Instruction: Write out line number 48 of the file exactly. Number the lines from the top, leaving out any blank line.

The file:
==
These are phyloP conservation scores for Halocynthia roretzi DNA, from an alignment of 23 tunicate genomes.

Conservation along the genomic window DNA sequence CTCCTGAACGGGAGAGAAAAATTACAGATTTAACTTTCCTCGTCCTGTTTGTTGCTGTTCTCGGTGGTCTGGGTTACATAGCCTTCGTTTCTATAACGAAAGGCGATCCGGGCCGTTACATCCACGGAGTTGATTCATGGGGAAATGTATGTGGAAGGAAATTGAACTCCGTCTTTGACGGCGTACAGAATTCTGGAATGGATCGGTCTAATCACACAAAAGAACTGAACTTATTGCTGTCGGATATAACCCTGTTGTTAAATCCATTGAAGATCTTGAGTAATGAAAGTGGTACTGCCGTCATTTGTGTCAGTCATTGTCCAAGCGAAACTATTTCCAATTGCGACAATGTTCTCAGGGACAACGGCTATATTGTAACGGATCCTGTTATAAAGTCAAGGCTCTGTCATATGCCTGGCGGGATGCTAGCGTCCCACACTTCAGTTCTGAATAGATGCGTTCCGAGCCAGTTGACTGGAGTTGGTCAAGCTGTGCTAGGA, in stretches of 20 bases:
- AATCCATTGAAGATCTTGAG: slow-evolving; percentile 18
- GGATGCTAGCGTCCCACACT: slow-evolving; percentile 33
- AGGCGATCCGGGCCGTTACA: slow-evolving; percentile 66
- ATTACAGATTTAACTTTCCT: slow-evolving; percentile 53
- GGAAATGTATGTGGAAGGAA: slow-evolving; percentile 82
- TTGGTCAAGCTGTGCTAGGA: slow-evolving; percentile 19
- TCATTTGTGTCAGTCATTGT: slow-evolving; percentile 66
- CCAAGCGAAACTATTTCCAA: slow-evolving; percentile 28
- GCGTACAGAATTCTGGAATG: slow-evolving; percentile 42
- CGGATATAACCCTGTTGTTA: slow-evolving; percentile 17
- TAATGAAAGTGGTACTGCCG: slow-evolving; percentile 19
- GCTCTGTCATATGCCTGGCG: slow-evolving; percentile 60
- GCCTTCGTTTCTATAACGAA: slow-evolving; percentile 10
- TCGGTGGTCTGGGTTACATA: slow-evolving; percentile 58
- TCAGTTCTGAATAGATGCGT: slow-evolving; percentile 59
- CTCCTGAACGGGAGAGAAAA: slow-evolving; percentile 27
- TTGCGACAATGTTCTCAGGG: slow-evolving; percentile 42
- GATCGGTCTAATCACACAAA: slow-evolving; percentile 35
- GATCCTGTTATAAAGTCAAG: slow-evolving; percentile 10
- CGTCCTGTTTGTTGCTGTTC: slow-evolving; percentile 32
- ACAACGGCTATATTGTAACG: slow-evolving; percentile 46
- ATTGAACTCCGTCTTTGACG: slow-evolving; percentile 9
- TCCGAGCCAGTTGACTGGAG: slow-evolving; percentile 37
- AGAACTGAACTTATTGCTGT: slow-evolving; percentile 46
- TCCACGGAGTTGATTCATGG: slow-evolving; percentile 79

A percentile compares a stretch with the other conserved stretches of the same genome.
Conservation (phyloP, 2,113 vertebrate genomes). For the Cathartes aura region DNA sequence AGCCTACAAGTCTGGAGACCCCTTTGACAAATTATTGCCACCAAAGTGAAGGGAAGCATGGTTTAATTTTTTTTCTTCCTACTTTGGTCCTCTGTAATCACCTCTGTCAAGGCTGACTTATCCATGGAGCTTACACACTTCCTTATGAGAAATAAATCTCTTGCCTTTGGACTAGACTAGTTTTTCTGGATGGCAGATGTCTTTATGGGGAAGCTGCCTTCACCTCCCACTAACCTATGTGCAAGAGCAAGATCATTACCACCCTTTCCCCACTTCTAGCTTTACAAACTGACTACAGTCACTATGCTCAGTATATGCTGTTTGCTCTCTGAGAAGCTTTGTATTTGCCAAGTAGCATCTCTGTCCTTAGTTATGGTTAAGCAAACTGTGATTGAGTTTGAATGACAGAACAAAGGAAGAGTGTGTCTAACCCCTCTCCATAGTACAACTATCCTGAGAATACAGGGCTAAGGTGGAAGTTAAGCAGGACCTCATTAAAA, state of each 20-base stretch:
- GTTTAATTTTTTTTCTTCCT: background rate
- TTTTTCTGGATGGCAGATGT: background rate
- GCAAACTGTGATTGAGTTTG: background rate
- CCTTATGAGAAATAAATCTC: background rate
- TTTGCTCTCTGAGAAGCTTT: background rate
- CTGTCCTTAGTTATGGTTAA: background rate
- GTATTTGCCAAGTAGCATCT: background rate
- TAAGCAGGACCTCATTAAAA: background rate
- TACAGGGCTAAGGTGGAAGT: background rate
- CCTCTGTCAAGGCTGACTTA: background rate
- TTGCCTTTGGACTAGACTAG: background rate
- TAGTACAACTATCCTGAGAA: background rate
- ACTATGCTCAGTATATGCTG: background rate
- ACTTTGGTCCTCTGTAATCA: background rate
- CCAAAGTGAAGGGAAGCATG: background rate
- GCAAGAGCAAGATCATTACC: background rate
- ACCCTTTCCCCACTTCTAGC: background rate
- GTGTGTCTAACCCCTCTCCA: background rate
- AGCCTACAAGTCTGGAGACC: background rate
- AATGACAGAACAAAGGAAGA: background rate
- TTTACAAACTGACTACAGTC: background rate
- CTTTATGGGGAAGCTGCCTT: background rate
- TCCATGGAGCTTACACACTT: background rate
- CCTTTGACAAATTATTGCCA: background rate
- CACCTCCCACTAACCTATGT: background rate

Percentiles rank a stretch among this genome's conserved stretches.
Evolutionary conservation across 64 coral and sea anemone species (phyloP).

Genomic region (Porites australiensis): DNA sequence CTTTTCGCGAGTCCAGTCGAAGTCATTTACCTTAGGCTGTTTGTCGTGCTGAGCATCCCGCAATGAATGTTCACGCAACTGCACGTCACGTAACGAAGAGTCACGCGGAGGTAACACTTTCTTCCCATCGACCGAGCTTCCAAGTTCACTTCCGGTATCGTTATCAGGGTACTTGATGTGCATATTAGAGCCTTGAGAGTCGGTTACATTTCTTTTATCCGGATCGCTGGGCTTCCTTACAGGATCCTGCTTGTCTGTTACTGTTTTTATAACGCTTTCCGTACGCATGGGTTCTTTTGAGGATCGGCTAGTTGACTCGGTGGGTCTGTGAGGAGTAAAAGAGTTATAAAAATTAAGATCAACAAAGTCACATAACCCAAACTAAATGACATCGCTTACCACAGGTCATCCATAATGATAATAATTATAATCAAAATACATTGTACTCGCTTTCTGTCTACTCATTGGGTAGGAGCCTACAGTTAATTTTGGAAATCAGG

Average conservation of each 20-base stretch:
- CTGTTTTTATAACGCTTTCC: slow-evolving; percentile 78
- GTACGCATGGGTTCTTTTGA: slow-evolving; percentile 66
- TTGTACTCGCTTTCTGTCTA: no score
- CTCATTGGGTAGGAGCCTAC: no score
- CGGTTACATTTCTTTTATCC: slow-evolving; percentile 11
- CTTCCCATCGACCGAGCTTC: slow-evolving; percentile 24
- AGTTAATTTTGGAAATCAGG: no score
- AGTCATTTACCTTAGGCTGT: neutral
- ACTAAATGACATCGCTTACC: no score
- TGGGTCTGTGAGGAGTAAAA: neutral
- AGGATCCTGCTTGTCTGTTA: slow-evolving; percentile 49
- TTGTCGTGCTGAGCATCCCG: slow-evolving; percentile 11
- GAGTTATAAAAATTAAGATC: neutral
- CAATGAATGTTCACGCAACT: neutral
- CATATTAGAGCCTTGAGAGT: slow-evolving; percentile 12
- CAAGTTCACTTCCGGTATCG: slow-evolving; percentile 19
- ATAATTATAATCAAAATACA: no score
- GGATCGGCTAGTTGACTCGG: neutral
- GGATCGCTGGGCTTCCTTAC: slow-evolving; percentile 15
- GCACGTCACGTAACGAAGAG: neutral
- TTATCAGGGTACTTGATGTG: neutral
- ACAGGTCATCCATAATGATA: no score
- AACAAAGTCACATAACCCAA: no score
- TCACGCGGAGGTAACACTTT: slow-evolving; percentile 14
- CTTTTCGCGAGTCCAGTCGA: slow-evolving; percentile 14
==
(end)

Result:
- AGCCTACAAGTCTGGAGACC: background rate